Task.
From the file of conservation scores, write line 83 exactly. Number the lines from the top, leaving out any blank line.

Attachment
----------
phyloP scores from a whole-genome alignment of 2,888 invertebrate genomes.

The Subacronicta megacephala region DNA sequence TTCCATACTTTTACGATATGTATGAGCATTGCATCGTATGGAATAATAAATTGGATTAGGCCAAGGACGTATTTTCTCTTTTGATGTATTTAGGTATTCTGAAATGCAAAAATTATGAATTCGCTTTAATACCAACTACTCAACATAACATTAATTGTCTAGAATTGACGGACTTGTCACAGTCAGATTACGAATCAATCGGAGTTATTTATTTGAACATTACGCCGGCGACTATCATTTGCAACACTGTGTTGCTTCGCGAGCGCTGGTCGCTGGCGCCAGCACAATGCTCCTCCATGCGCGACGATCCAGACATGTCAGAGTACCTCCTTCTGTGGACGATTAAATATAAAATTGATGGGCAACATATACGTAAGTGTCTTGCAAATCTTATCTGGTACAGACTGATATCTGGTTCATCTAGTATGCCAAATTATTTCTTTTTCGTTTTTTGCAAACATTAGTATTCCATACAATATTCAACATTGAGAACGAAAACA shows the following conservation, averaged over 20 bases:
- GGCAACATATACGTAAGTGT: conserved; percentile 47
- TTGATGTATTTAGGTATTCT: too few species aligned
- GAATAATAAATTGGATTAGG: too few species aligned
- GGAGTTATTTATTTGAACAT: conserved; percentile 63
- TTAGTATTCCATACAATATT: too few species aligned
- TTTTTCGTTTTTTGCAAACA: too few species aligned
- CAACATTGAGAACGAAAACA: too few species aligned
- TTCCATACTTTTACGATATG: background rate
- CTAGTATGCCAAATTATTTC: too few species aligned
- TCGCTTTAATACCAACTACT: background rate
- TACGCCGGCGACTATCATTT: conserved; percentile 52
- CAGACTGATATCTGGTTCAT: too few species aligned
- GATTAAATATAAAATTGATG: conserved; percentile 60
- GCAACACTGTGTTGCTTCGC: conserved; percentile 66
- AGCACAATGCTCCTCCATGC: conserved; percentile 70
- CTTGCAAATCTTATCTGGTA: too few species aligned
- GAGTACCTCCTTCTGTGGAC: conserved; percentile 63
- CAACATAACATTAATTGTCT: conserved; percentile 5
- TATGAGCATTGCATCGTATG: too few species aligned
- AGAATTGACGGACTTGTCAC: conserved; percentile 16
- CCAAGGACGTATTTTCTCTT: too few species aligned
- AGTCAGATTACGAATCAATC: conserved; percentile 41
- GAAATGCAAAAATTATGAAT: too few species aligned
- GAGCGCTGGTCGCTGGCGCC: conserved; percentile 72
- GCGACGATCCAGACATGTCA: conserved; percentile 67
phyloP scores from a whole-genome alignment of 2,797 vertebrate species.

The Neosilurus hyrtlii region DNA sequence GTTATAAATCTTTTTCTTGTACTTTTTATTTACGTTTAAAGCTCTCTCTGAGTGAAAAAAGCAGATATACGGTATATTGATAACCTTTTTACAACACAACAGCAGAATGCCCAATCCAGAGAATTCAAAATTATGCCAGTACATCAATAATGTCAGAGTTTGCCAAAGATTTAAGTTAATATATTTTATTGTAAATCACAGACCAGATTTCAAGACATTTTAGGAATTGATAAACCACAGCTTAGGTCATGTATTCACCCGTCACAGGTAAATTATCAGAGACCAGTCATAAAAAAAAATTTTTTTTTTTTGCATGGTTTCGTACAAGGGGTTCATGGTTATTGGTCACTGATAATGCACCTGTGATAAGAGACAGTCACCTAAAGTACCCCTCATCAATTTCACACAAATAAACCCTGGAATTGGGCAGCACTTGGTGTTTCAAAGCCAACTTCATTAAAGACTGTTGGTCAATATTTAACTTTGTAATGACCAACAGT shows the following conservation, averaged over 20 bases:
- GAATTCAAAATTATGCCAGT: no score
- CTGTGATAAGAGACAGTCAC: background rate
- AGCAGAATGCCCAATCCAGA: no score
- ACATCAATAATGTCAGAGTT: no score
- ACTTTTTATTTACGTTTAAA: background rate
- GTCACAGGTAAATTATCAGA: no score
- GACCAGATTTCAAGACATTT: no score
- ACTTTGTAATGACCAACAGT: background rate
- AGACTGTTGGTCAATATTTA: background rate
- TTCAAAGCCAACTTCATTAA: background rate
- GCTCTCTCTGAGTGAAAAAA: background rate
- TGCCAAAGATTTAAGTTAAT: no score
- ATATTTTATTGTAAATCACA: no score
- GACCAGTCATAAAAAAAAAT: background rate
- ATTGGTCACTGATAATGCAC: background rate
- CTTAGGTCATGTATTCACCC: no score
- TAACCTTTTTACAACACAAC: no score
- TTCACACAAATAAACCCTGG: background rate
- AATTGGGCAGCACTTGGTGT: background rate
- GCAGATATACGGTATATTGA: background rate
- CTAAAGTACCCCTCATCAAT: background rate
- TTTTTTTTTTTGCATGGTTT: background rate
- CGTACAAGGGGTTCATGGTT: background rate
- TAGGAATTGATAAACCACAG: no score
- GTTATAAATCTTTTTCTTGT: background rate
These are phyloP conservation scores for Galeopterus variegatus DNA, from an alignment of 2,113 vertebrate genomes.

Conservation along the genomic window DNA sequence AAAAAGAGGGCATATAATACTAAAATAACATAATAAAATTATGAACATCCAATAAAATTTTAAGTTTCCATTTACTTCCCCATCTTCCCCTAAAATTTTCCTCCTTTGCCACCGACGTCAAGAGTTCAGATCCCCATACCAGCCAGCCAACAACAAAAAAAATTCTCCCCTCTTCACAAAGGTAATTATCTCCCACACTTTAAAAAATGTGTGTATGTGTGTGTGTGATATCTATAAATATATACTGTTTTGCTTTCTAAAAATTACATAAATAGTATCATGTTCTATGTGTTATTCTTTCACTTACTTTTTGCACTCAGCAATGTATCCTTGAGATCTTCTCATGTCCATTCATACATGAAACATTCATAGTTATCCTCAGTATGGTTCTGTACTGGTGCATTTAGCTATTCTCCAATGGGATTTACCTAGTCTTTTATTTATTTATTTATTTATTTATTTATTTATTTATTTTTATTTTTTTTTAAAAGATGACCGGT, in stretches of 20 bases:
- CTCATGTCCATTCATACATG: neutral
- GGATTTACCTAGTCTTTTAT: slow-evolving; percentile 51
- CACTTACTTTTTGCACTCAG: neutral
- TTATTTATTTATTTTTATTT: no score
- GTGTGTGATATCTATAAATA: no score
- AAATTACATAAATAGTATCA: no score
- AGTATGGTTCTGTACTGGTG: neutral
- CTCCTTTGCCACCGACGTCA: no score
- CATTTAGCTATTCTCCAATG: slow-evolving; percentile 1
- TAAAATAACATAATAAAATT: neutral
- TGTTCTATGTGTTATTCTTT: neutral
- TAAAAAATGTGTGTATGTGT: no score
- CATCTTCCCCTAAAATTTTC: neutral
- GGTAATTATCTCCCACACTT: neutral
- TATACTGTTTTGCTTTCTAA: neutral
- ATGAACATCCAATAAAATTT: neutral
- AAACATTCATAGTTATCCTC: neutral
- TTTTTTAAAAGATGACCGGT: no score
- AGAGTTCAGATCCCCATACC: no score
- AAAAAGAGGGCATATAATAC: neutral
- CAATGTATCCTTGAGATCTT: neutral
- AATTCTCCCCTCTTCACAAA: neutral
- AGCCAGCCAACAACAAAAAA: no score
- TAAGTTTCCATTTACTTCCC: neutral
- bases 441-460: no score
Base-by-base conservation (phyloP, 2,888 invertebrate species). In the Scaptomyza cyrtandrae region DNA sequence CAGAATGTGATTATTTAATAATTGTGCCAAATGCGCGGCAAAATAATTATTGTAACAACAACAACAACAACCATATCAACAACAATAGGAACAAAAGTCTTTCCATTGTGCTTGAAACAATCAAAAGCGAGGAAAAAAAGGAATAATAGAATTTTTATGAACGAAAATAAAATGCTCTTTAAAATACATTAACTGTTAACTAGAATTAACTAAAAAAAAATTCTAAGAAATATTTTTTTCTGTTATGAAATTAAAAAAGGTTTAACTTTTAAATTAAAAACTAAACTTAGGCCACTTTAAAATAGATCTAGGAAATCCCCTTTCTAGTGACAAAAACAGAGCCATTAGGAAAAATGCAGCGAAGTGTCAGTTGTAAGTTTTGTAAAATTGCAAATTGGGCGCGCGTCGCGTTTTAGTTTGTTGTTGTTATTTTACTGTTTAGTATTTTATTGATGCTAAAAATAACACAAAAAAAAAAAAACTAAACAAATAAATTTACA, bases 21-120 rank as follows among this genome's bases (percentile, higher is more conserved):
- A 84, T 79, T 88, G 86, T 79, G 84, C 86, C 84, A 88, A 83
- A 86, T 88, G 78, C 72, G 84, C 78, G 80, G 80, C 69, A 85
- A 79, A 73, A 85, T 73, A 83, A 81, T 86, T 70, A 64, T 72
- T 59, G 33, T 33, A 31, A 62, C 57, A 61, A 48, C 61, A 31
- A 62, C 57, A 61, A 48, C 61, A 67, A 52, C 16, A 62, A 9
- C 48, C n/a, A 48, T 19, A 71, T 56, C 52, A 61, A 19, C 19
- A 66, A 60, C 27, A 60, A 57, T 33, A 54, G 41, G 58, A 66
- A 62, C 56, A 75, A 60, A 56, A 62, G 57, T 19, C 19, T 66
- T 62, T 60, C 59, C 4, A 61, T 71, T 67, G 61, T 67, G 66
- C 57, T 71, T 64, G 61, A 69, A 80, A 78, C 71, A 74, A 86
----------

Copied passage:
- A 84, T 79, T 88, G 86, T 79, G 84, C 86, C 84, A 88, A 83